- There is a difference of opinion between buyer and seller related to the value of Steve’s stock.
- Steve’s two co-owners want to pay as little as possible over as long a time period as possible because they (or the company): a) will pay with after-tax dollars; and b) they want to preserve capital rather than spend it on a non-productive asset such as stock of the company.
- Steve’s family wants to receive full value for Steve’s stock as quickly as possible.
Before Steve’s stroke all co-owners were in sync. Steve’s disability, however, produced radically different owner wants and needs. To deal with this conflict, advisors must address four major issues with their owner-clients:
- Agreement on business value
- Funding for the buyout
- Agreement on payment terms for the buyout
- The income-tax consequences to the remaining owners on their payments to the departing owner
A buy-sell agreement drafted before Steve’s disability could have managed all these issues simply because all shareholders would have made the agreement when they shared the same ownership objectives. And, they didn’t know who would be exiting first!
Solving Steve’s Problem
Steve needs lifetime income for himself and his family. Even if the shareholders successfully resolve the buy-out issues listed above, the underlying problem remains: How can Steve maintain his former compensation level?
Let’s assume Steve’s pre-stroke, annual compensation was $250,000 and his interest in the company was worth $1,000,000. An all-cash sale might yield Steve after-tax investment capital of about $800,000. Can Steve expect a rate of return on his invested sale proceeds that matches his previous annual income from the company of $250,000 per year? The buy-sell agreement likely does not address this issue.
Many advisors believe their job is finished when owners sign a well-drafted buy-sell agreement. Steve would not agree.
Had Steve engaged in the Exit Planning process he would have quickly realized that a sale of his ownership during his lifetime (or at death) would probably leave him and his family with a fraction of the income they are now spending. Planning would focus on closing this income gap using his employment and buy-sell agreements, disability insurance, the creation of a wage continuation plan and other appropriate means.
We realize that otherwise well-drafted documents, such as buy-sell agreements, can create more problems than they solve. It is important to look at both the specific provisions of the agreement and put it in context by looking at the big picture and all possible scenarios that may occur. In this case that means we carefully address all of the ramifications of both lifetime and death buy-outs — for the business, the departing owners, and the remaining or surviving owners. We can talk with you about each scenario and the outcomes that you’d like to see, and then collaborate with your advisors to make sure that your agreements and planning are consistent with your goals.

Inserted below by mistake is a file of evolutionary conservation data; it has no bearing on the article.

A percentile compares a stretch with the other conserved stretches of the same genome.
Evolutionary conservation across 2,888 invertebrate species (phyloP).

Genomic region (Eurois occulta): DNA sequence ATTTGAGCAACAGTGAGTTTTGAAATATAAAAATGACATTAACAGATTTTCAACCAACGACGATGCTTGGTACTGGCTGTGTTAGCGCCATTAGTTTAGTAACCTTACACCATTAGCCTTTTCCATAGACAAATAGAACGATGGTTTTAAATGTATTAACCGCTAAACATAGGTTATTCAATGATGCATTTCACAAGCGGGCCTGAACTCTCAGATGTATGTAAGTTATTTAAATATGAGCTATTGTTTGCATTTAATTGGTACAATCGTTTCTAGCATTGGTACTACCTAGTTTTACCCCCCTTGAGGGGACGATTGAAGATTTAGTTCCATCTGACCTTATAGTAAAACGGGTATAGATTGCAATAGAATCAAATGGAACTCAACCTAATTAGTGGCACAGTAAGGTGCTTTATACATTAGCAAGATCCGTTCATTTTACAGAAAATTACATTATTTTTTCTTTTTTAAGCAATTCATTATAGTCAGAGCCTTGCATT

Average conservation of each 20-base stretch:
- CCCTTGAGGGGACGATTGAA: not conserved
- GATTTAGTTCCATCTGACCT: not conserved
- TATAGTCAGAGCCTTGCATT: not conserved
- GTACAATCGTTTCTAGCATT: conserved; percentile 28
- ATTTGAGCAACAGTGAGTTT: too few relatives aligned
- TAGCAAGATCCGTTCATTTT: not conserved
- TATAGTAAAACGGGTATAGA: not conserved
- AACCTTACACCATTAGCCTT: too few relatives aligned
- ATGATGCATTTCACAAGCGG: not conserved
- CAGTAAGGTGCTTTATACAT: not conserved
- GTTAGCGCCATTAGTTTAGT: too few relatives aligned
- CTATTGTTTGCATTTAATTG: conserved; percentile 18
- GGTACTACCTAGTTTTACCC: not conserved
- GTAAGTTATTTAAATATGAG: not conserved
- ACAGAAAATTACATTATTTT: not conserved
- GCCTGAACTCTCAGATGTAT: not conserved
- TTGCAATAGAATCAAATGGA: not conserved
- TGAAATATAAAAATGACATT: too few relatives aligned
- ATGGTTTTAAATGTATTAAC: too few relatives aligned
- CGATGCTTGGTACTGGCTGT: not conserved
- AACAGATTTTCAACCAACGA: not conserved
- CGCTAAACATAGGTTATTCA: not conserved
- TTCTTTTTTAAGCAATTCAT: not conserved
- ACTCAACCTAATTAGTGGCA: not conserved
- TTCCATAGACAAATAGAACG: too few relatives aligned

The information contained in this article is general in nature and is not legal, tax or financial advice. For information regarding your particular situation, contact an attorney or a tax or financial advisor. The information in this newsletter is provided with the understanding that it does not render legal, accounting, tax or financial advice. In specific cases, clients should consult their legal, accounting, tax or financial advisor. This article is not intended to give advice or to represent our firm as being qualified to give advice in all areas of professional services. Exit Planning is a discipline that typically requires the collaboration of multiple professional advisors. To the extent that our firm does not have the expertise required on a particular matter, we will always work closely with you to help you gain access to the resources and professional advice that you need.
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Any examples provided are hypothetical and for illustrative purposes only. Examples include fictitious names and do not represent any particular person or entity.
Do you ever listen to the news and find yourself thinking that the world has gone to the dogs? The roll call of depressing headlines seems endless. But look beyond what the media calls news, and there also are a lot of things going right. Dimensional’s Jim Parker gives us 10 reasons to be cheerful in this article.